Baidu’s robot taxi can drive without a steering wheel, car prices cut

Baidu’s robot taxi can drive without a steering wheel, car prices cut

Baidu unveiled on July 21, 2022, the sixth generation of its self-driving electric car built for ride-healing rides – at a price that is almost 50% lower than for a model announced last year.


BEIJING – Chinese technology giant Baidu announced on Thursday that it has cut the price of its robotic taxi vehicles by almost half, lowering the cost of a new business.

The new vehicle, the Apollo RT6, is an electric car that costs 250,000 yuan (about $ 37,313) to produce – without relying on a third-party manufacturer, Baidu said. This price is 48% less than the production cost of 480,000 yuan announced last year for Apollo Moon, made in collaboration with state-owned BAIC Group’s electric car brand Arcfox.

Apollo RT6 will start operating on China’s roads in the second half of next year under Baidu’s self-propelled robot taxi business.

The company’s robotic taxi business, called Apollo Go, received Beijing’s approval in November to begin charging for suburban trips. However, a human employee must still be sitting in the car.

In April, municipal authorities eased restrictions on whether the employee had to sit in the driver’s seat, paving the way for eliminating the cost of a taxi driver completely. It is still unclear when the Chinese government will allow robot axes to charge fares for trips without human personnel in the vehicles.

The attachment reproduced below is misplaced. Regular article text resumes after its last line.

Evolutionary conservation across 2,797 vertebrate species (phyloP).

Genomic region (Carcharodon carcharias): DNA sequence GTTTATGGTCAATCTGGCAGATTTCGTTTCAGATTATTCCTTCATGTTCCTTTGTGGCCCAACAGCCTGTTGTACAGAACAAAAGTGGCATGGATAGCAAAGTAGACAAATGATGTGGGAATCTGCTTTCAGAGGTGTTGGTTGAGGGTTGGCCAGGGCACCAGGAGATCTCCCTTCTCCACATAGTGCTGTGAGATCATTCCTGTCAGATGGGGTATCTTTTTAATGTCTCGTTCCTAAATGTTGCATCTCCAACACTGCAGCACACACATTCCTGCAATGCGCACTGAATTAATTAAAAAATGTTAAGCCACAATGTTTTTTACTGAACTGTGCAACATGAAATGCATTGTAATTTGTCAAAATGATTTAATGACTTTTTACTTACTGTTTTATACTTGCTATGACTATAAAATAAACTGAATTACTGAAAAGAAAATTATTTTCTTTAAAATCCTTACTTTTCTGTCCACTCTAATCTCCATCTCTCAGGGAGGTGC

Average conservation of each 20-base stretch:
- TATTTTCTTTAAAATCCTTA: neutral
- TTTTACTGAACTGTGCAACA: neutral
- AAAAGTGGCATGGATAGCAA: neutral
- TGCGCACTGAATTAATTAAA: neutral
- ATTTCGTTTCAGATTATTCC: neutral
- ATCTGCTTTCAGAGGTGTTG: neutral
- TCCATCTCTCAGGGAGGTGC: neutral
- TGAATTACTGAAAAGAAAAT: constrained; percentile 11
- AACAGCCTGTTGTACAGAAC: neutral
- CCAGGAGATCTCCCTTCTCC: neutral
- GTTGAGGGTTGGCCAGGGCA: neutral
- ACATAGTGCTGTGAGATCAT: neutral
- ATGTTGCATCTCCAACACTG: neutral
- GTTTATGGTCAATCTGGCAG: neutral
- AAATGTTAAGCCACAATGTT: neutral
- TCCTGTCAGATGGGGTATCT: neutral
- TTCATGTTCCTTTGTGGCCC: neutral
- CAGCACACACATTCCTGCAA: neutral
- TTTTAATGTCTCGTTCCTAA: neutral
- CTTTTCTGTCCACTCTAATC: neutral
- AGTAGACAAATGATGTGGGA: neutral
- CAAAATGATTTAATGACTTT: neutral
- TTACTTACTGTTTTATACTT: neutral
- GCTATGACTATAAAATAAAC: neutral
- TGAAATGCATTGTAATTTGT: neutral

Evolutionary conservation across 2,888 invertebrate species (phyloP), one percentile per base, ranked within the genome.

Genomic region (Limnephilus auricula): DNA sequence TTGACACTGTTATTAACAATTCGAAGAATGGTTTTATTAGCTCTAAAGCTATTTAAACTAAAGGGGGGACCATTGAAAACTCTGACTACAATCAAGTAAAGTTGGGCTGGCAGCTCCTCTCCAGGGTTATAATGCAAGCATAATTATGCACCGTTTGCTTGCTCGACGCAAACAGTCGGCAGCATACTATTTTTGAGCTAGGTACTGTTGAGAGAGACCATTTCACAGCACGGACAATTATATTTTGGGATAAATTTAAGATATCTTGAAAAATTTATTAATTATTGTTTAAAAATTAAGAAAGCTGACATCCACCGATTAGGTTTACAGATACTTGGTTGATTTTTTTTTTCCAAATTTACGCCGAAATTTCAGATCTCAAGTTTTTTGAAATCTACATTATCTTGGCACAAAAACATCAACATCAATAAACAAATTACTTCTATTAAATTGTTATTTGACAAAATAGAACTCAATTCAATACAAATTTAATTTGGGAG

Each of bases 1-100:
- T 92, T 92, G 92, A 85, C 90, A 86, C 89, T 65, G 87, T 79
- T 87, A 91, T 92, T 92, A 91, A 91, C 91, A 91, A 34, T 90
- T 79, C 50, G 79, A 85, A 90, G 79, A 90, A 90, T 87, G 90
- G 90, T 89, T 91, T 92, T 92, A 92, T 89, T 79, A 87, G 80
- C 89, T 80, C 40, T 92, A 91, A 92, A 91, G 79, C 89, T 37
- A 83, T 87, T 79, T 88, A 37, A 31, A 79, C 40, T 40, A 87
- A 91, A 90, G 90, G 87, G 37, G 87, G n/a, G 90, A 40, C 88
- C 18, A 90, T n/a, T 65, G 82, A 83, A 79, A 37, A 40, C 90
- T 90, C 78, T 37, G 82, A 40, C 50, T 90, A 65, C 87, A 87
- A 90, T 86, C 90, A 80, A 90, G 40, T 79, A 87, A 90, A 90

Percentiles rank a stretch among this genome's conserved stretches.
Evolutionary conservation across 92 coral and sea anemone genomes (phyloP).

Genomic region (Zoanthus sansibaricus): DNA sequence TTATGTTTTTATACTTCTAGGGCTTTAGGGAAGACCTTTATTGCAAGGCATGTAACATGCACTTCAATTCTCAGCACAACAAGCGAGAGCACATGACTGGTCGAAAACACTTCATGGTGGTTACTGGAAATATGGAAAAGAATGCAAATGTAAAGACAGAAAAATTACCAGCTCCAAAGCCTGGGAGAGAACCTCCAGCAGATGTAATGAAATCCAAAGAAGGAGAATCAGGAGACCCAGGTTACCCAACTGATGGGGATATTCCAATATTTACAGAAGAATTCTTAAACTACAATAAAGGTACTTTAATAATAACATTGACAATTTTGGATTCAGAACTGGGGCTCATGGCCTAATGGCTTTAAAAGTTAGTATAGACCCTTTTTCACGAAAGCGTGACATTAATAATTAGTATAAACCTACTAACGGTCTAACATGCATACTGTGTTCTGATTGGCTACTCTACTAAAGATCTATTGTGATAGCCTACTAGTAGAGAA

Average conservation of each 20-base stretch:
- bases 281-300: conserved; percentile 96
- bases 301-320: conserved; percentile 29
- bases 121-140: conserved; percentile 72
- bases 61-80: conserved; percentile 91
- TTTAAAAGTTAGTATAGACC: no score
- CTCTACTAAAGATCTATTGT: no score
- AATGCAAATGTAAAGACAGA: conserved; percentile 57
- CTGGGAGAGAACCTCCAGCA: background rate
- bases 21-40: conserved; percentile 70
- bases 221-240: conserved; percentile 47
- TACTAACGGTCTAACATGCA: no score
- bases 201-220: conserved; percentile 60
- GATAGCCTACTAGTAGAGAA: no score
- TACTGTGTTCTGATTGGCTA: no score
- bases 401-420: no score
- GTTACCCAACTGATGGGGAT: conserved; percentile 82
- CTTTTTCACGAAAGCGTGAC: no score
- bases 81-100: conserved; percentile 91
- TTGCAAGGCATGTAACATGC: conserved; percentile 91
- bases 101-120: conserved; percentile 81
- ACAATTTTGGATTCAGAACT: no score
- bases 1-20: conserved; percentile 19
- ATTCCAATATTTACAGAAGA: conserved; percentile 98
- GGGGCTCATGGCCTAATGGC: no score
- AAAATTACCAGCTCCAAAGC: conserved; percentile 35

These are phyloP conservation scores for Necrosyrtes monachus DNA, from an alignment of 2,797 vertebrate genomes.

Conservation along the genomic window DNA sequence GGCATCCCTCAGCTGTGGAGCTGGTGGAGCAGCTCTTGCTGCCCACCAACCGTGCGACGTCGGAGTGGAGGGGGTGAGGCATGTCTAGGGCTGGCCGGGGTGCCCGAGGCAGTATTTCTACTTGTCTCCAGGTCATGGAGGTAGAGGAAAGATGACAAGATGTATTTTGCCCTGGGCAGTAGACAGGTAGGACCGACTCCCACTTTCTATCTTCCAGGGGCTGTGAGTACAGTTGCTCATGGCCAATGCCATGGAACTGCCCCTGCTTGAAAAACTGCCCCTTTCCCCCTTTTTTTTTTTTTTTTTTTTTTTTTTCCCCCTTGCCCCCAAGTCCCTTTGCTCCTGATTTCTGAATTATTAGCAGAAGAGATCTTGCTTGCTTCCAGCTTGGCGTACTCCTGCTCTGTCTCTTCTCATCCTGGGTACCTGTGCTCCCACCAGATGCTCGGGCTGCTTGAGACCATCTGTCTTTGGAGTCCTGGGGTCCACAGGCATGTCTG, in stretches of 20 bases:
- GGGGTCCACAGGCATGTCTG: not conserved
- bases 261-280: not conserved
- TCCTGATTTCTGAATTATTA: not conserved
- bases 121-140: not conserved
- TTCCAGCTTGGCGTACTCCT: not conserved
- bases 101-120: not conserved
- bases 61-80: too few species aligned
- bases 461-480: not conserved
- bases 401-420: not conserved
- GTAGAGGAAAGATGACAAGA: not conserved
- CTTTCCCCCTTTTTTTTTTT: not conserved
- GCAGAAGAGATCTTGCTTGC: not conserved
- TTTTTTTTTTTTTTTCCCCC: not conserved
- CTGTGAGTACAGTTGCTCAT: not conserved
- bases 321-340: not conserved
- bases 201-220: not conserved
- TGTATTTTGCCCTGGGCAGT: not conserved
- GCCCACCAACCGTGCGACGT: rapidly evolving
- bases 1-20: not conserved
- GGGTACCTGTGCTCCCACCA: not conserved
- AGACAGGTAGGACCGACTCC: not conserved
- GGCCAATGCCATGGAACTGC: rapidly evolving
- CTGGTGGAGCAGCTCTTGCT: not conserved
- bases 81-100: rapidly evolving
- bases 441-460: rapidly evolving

We are moving towards a future where taking a robot taxi will be half the price of taking a taxi today.

Baidu said the company aims to produce 100,000 Apollo RT6 vehicles over an unspecified period of time.

“This massive cost reduction will enable us to distribute tens of thousands of [autonomous driving vehicles] all over China, “said Robin Li, co – founder and CEO of Baidu, in a statement.” We are moving towards a future where taking a robotic taxi will be half the cost of taking a taxi today. “

Read more about electric vehicles from CNBC Pro

Apollo Go operates in 10 cities in China, with plans to reach 65 cities by 2025, and 100 cities by 2030, the company said.

In addition to Baidu, startup companies such as and WeRide are testing robotic taxi companies in China.

To expand in China, companies must test robotic axes and obtain licenses in each city they want to operate in, Elinor Leung, CEO of Asia Telecom and Internet Research at CLSA, told CNBC earlier this week.

Until cities recognize each other’s test results, robot taxi companies will have to raise more money to test more cars in different cities, she said.

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